Brothers react to arrest in sister's 1962 murder - KSLA News 12 Shreveport, Louisiana News Weather & Sports

Brothers react to arrest in sister's 1962 murder


It took 51 years, but 73-year-old Felix Vail is finally facing serious questions in the 1962 death of his wife, Mary Horton.

Felix claimed they were out checking trout lines on the Calcasieu River when Mary fell into the water. The autopsy always painted a different picture, but the death was ruled an accidental drowning until recently. After taking a closer look, the Calcasieu Parish Sheriff's Office, along with Calcasieu Coroner Dr. Terry Welke, ruled Mary's death a homicide.

Felix was arrested on Friday and charged with second-degree murder in Mary's death. Waiving extradition, he was brought to the Lake Charles Regional Airport after his arrest in Canyon Lake, Texas.

The arrest has been a long time coming for Mary's brothers, Will and Allen Horton.

"When I saw him getting off the plane, he looked like a trapped animal and he was so contorted trying to avoid having his face on the camera. I was just proud of law enforcement for following through ... On a job that needed to be done," said Will Horton, Mary's younger brother.

"As soon as they brought him off the plane I said, 'Oh, boy this is it.' No question ... He looked like a deer in headlights of a car ready to be hit. To me, there is no question about him being guilty," said Allen Horton, Mary's older brother.

Felix is now charged with second-degree murder. During his 72-hour court hearing on Tuesday, the Calcasieu Public Defenders Office was appointed to the case. Felix remains jailed without bond and officials with the District Attorney's Office said they expect his case to go before a grand jury soon. 

An eight-page affidavit confirms what Will and Allen always believed - that their sister was likely dead before she even got into the boat. Other details of bruises on her body, a scarf stuffed in her mouth and a $50,000 accidental life insurance policy taken out on Mary by Felix just before her death stirs up old emotions.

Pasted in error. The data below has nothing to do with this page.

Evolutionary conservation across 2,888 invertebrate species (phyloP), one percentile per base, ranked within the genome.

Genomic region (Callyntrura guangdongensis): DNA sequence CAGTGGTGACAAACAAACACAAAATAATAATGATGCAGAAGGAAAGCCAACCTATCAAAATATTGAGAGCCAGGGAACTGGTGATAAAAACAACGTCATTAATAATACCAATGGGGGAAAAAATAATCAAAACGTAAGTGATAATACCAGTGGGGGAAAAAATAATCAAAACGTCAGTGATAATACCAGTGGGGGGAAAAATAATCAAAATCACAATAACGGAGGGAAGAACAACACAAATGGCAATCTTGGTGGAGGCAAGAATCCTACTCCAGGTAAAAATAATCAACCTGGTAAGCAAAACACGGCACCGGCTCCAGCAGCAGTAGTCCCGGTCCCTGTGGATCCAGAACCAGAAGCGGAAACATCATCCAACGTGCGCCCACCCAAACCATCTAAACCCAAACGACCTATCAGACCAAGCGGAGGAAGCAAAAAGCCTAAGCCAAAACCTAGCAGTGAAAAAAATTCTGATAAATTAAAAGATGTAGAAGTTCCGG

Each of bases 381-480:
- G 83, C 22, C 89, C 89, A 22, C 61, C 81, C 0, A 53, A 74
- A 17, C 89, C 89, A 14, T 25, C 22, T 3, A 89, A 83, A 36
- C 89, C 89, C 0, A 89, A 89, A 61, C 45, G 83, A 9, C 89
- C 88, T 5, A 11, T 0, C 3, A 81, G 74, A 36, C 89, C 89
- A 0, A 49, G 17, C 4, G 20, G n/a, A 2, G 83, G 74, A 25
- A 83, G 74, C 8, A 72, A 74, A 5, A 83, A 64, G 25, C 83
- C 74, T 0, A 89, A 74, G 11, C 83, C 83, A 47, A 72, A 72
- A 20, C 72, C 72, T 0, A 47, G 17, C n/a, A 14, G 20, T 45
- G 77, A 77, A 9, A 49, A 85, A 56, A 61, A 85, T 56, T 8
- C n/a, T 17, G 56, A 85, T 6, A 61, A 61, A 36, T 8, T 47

"It makes me really angry with law enforcement in 1962 that they didn't come forward and do their job and would let a murderer walk away that should have been put behind bars. That's totally unacceptable," said Will.

Letting Felix walk may have led to the disappearances of girlfriend Sharon Hensley in 1973 and his second wife Annette Craver Vail in 1984. Both women were last seen alive with Felix and are presumed dead.

"I hope he has enough dignity and humanity in him to one of these days tell these two mothers what happened to their daughters and where they are. We know what happened to Mary and we know where Mary is - at least we have that. They don't even have this," said Allen.

Patiently waiting to see this all the way through, the brothers are ready to come face-to-face with the man who holds the secrets of what really happened to their sister so many years ago.

"I can look him right in the eye. I know who he is ... He's just deceived so many people. We know he's a murderer and there's no denying that," said Will.

We're told more evidence in this case is expected to be brought forward. One piece of evidence that likely won't be admissible in court is testimony from Mary and Felix's son, Bill.

As a young boy living with Felix in California, Bill claimed that he overheard Felix confess of murdering Mary to Sharon Hensley. Bill Vail died a few years of ago of cancer, but not before taping his testimony.

To hear Bill's testimony, click here. (His actual testimony does not start until a few minutes into the recording.)

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